Dorset Police blames new centre for call answering delays
Calls to Dorset Police about trapped birds and children refusing to go to school have contributed to delays in answering non-emergency calls.
The force said the introduction of a new call centre and an influx of tourists had made the delays worse.
Police apologised and encouraged people to get in touch online instead.
Emergency calls to 999 had not been affected and more staff were being recruited to reduce the delays, a Dorset Police spokesman said.
In July, Dorset Police answered 28,000 calls and fewer than half were answered in the target time of 30 seconds, compared with 54% for the same time last year.
The target percentage for answering 101 calls within 30 seconds is 75%.
Non-emergency calls have included requests to move a seagull in a communal hallway and help with cleaning a floor.
Non-emergency calls to Dorset Police
•Complaint about the wrong food delivered by Chinese takeaway
•Seagull blocking a communal hallway
•Requesting help to clean a floor
•Wrong items placed in the recycling bin
•Son refusing to go to school
•Seagull trapped in chimney stack
Martyn Underhill, Dorset Police and Crime Commissioner (PCC), said: "The introduction of the new Force Contact Centre and an unprecedented rise in call demand, ahead of the busiest time of the year for Dorset Police, has created a perfect storm.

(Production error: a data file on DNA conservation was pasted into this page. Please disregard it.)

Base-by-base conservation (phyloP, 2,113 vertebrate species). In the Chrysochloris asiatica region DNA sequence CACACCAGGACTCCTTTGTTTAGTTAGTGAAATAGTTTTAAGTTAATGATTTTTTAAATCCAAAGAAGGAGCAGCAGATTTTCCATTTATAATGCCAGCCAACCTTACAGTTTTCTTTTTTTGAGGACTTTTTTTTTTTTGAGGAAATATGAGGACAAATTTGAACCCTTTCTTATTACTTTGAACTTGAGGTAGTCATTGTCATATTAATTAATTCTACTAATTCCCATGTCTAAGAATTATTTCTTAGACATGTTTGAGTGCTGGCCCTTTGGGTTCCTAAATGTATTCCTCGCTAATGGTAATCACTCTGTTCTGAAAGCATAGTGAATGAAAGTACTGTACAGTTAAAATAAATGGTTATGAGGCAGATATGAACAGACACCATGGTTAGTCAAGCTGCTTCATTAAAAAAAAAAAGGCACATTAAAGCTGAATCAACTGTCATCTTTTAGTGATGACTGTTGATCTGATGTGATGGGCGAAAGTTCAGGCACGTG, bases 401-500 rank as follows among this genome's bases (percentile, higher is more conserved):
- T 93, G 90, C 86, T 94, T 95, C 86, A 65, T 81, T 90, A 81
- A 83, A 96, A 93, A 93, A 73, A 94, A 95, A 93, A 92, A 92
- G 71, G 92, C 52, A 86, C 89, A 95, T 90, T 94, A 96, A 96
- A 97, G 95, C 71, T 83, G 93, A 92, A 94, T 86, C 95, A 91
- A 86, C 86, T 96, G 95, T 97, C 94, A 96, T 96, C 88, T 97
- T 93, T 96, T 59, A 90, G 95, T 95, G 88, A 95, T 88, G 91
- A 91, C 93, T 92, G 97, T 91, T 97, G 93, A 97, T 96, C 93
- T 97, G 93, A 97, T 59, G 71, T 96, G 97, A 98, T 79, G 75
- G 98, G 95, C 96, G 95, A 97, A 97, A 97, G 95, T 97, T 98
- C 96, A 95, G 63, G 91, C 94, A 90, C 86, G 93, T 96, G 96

"This has led to unacceptable delays and for that I apologise on behalf of the force."
The police enquiry centre and the force control room were merged in June, in a bid to save £1.3m a year.
The new centre at Dorset Police Headquarters in Winfrith is handling 1,500 more calls each week than in the same period last year.
Non-emergency calls to 101 and old police station telephone numbers are routed to the new call centre, where callers are placed in queues depending on the priority of their call.
The force said the annual influx of about 15m tourists into the county each summer put "increased pressure" on emergency services.